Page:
BEST TIME TO CONDUCT MASONRY REPAIRS AND REBUILDS?

masonry-repair-rebuild-1200x798.jpg

There is an old phrase which is Toronto-centric, but could apply to virtually any city in North America.

That phrase being: “It is either winter, or it is construction season”; could literally apply to any city or country that experiences an extended winter season. Specifically where it concerns the masonry business, winter is generally not conducive to such work.  However; the fact is new construction and high rise development continues throughout the entire year.

So a more accurate statement would be that certain types of masonry work can be done in winter months, providing that certain environmental considerations are prepared for in advance of completing such work.

Encapsulating a work space with plastic tarps and providing auxiliary heaters is a method used for chimney-rebuild-3-afterpouring interior concrete floors or laying block and or brick in winter months. The idea being to have consistent heat so that mortar does not freeze, and that installed masonry can cure. Although not ideal conditions, scheduling requirements of new construction often demand such solutions being used. And obviously when heavy snow or bitterly cold temperatures are present, such  exterior work simply cannot be done.

Having said this, chimney rebuilding and or tuck pointing work, and certainly any exterior concrete related work is most ideally completed during the warmer months only. In fact masons working in our firm typically insist on it.

There are valid projects which can be done in colder months such as installing or remodeling interior fireplaces and hearths. The key is having a heated space, or the ability to heat a space such as a garage, where one can insure mortar can be mixed appropriately.

In colder weather, it is the practice of some to mix anti-freeze into the mortar mix, which is not an ideal situation. It often results in white marks showing on the surface of a completed chimney. This again, is not a practice our masons will subscribe to; preferring to defer such work until appropriate spring temperatures appear.

From a masonry installer’s perspective; having cooler dry weather is far more pleasant to work in,rather than the high humidity often occurring during summer months. The show must go on as they say, so in spite of these weather nuances, there are enough days filled with heavy rain, severely cold temperatures and the like, that teams must forge on and get the work completed.

From a consumer purchasing masonry services; point of view, the winter can represent the best time to secure pricing and booking of services. Because masons in North America are in short supply, (* the average age of a skilled tradesman being fifty- two); their roster fills very quickly, and combined with a limited ideal installation season, can get backed up quickly.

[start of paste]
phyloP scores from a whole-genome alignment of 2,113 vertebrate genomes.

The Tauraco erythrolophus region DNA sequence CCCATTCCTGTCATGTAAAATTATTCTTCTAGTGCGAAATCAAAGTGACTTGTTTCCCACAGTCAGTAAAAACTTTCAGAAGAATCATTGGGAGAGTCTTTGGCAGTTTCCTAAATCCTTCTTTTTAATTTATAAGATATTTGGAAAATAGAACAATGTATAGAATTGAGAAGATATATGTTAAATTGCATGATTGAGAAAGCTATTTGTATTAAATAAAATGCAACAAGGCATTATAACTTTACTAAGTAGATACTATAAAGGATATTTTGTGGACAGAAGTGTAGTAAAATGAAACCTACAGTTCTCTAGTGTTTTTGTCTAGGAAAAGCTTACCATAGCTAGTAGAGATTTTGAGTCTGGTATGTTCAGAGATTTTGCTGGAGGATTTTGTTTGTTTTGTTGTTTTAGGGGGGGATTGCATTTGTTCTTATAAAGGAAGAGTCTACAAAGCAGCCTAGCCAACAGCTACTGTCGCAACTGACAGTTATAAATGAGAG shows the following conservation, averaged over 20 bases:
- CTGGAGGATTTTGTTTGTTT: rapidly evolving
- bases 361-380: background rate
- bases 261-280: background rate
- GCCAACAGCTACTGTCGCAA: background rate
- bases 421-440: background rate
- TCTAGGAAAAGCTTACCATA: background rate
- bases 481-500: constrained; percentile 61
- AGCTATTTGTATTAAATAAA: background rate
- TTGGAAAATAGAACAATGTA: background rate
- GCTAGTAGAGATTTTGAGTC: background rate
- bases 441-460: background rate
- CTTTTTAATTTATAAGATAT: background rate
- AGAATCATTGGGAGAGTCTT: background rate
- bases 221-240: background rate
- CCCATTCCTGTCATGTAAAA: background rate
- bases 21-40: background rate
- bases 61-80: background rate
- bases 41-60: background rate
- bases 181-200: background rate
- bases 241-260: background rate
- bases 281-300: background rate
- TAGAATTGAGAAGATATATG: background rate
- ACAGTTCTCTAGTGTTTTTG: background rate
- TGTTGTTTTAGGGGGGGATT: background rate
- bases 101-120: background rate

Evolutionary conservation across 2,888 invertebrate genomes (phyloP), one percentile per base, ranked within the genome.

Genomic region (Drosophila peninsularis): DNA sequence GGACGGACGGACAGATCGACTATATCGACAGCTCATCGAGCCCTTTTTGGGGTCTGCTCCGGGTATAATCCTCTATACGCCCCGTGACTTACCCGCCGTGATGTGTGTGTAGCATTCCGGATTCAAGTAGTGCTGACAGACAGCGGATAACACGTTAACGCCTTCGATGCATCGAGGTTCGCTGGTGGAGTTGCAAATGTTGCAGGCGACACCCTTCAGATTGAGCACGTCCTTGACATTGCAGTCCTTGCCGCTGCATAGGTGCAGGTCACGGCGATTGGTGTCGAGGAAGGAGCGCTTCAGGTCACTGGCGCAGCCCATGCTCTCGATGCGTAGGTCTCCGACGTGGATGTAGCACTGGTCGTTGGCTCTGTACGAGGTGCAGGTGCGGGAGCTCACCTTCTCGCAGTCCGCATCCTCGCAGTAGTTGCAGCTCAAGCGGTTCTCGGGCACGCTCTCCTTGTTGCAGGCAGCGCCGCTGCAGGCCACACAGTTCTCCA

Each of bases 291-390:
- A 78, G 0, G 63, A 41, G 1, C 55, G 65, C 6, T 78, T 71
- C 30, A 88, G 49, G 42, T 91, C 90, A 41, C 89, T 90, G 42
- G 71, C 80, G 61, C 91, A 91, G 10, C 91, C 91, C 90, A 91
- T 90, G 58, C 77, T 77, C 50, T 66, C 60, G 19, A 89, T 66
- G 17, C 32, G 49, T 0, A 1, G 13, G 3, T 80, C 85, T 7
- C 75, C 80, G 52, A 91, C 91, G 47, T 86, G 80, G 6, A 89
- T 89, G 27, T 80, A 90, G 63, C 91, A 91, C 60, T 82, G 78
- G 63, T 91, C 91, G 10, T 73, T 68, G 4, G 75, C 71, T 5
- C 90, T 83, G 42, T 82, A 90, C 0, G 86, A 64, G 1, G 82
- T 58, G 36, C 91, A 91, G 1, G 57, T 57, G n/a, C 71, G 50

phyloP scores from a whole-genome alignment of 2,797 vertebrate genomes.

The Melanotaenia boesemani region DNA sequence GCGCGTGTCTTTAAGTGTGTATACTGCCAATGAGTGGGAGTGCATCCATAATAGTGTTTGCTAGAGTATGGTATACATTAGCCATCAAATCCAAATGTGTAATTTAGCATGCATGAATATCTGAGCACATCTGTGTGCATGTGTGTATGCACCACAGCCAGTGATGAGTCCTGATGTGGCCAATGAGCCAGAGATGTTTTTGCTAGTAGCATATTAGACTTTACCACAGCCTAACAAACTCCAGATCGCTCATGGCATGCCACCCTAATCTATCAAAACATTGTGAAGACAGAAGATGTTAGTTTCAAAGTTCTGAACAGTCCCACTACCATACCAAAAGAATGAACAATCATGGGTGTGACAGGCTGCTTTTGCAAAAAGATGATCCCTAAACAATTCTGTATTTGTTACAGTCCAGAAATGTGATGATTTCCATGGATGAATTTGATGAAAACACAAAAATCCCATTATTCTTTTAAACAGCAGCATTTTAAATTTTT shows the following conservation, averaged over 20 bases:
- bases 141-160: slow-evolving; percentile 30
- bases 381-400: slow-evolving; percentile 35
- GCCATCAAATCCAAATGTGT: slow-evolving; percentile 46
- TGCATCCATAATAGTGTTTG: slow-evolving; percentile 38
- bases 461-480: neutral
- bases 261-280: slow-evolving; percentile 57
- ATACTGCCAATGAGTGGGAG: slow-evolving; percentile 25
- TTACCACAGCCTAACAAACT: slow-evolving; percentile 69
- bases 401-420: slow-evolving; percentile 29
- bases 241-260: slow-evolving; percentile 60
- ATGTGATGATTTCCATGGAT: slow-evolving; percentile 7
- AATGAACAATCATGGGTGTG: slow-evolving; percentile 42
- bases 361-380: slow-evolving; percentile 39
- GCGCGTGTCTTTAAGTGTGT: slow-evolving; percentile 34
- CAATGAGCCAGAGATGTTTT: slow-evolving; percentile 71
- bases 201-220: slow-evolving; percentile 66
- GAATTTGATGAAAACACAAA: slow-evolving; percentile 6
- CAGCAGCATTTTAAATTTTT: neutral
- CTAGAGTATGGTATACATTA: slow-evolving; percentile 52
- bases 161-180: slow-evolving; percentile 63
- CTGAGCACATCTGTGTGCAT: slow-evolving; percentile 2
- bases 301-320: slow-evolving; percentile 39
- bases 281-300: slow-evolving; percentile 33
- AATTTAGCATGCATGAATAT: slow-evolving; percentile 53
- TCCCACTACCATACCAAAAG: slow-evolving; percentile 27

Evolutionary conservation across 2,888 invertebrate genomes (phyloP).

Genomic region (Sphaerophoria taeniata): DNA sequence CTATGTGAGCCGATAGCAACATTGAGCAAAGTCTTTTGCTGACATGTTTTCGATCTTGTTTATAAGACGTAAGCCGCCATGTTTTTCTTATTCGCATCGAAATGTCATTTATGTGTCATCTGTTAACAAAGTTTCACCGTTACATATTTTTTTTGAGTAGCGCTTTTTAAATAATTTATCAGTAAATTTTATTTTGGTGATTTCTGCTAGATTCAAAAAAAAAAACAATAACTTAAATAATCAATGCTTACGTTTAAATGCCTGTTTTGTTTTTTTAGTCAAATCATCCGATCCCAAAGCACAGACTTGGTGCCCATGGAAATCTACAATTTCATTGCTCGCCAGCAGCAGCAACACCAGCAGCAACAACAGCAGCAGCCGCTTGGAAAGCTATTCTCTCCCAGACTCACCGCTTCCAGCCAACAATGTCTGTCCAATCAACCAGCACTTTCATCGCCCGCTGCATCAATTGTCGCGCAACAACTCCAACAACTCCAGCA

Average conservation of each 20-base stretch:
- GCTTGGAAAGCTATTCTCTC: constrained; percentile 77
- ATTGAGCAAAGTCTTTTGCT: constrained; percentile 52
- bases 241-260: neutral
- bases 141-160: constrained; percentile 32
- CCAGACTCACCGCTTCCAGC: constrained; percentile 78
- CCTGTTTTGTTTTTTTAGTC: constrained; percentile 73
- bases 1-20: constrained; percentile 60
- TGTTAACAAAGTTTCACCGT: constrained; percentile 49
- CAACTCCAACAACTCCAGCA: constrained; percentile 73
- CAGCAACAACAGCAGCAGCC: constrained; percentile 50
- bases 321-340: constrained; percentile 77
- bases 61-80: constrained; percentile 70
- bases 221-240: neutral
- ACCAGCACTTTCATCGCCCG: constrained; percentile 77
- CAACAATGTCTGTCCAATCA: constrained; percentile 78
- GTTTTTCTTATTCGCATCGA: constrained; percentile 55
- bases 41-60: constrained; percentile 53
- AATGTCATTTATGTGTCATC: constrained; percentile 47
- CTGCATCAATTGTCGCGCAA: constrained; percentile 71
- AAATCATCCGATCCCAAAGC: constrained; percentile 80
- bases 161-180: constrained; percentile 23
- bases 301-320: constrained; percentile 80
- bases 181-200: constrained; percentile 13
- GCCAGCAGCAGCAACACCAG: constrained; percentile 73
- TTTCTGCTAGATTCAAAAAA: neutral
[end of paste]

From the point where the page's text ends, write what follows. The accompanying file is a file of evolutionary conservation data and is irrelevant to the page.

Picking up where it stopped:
Other weather considerations in relationship to certain types of masonry work, have to do with frost leaving the ground. As an example; having to excavate, to complete water proofing of foundations, or pouring concrete footings for retaining walls and masonry structures, is dependent on the ability to dig below the frost line, and for the proper compaction of base aggregates used in the process.

In the context of the Toronto market (but could equally apply to most eastern North American cities); the ideal time for planning and doing masonry work would be the following:

  • Receiving and finalizing estimates (particularly for larger scope projects); January, February, March. This represents the period of time for which skilled masons have time to think and work out logistics for such projects, and to allocate their labour requirements.
  • April through mid November represents the best time to complete such work as tuck pointing and chimney rebuilding. These projects tend to be shorter duration, and not completely reliant on ground conditions.
  • Stone work such as walkways, patios retaining walls, exterior facades, etc. are best completed from June to November, as ground conditions tend to be stabilized, and rain tends to be less likely; which can interrupt pouring footings etc.
  • Outdoor Pizza Ovens, stone patio kitchens, fire and water features are best started in May because of coordination requirements with gas and water utilities, and can represent good mid-season type jobs, that can be completed in time to enjoy the summer season. Such projects can usually be completed before larger exterior terra projects are scheduled.
  • Waterproofing and parging work, associated with foundations, typically is completed from April to mid November; and is generally more critical in nature as water ingress can be a damage issue for consumers.

Of course these guidelines assume normal weather patterns, and each year presents its own challengesparging-1-after pertaining to climatic conditions (ie: wet summers, etc). The morale of the storey is to select your mason and plan your project well in advance of anticipated delivery.

Further to note is that southern and desert climates tend not have as many complications relating to scheduling and the weather, and that many of these projects can be undertaken at virtually any time in such climate regions.

Finally; when considering your masonry project as it relates to need, or adding beauty and value, or restoring heritage; realize that your mason does not control the weather. He or she works with it, against it and around it, so having patience and good nature, helps you receive a superior finished result, regardless of what Mother Nature dishes out.

To learn more about masonry contact www.avenueroadroofing.com